Although there is a disannulling of the tithe, many in the Church still cling to the example of Abraham tithing to Melchizedek. For the record, the only time Abraham tithed to Melchizedek was after his return from the slaughter of the kings, which was a once and only tithe, not a repetitive tithe.2 Fittingly, what is often overlooked here, is that there is no record of Abraham ever paying tithes on his personal income and property before or after this one-time tithe. Of course, Christians aren’t to slaughter their enemies and tithe to the King of Peace. Quite oppositely, we are to be as wise as a serpent and harmless as a dove (Matt. 10:16).

    From the viewpoint that Abraham is the Father of Faith, true, Abraham is largely considered as such, even though Noah predated him in using faith (Heb. 11:7). But this alone doesn’t warrant a directive to mimic Abraham in all things, because all things that Abraham did, clearly were not of the faith:

1.) Abraham simultaneously had two wives (Gen. 16:13; 23:19), whereas bishops, deacons, and elders are to have one (1 Tim. 3:2, 12; Titus 1:6).

2.) According to the Old Covenant to come, Abraham circumcised his flesh (Gen. 17:9-14). Nowadays, to do so for religious purposes is not to practice the “gospel of uncircumcision,” which, by the way, is the Gospel of Jesus Christ (Gal. 2:7), the New Covenant!

3.) Abraham offered a burnt offering unto the Lord (Gen. 22:13).

    Not only did Abraham tithe 430 years before Moses wrote the law, he circumcised himself. Without controversy, the Church accepts the fact that circumcision is very much a part of the Law of God (Gal. 5:2-3), even though Abraham did so 430 years before the law existed. Knowing this fact, time-wise, there is no reason to claim that the tithe is not also part of the law, just because Abraham tithed 430 years before the advent of the law.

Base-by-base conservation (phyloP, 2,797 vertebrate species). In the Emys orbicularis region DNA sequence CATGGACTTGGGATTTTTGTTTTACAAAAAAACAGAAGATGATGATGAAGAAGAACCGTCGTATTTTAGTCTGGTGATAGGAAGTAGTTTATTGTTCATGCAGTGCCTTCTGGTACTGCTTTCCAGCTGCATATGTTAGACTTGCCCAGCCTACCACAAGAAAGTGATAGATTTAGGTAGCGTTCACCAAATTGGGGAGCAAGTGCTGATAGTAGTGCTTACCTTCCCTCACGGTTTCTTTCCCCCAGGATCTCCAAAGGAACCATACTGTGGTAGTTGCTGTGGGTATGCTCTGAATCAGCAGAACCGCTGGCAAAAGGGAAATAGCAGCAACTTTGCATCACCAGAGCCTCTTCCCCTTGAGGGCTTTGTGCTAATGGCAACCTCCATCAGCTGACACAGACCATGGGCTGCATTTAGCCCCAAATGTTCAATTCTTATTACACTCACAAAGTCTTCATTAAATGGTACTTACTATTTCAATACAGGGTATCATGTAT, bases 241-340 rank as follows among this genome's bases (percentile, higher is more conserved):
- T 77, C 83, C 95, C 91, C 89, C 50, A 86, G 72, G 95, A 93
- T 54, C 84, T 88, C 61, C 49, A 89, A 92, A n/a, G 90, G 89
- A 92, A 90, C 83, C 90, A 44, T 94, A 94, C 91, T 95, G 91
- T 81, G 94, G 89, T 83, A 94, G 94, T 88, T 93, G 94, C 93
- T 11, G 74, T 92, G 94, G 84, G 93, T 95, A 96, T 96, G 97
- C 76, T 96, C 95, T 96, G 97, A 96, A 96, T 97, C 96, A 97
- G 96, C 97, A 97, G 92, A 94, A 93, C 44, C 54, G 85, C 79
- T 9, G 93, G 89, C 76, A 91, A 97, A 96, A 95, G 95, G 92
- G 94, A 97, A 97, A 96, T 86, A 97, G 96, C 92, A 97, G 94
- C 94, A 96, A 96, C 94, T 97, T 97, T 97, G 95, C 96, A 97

On the onset of the law, the tribe of Levi received the commandment to collect and receive tithes (Heb. 7:5). Nevertheless, the tribe of Levi was also to pay a tithe (Num. 18:26). Concerning their obligation, the Scripture tells us that Levi also paid tithes in Abraham when Abraham tithed to Melchizedek (Heb. 7:9). Here, Paul really tells us that Abraham’s one-time tithe was for Levi (the future priesthood of Israel), not for himself.

    What about Jacob’s tithe? When Jacob promised the tithe, he did so by vowing a vow. In vowing his vow, he typified the Old Covenant; that if God would ensure his return to Bethel and supply all his needs, he in turn would give a tenth to God. God then would be his God. By the way, his sentiment identifies with the Old Covenant:

 

And it shall come to pass, if thou shalt hearken diligently unto the voice of the LORD thy God, to observe and to do all his commandments which I command thee this day, that the Lord thy God will set thee on high above all nations of the earth. (Deut. 28:1)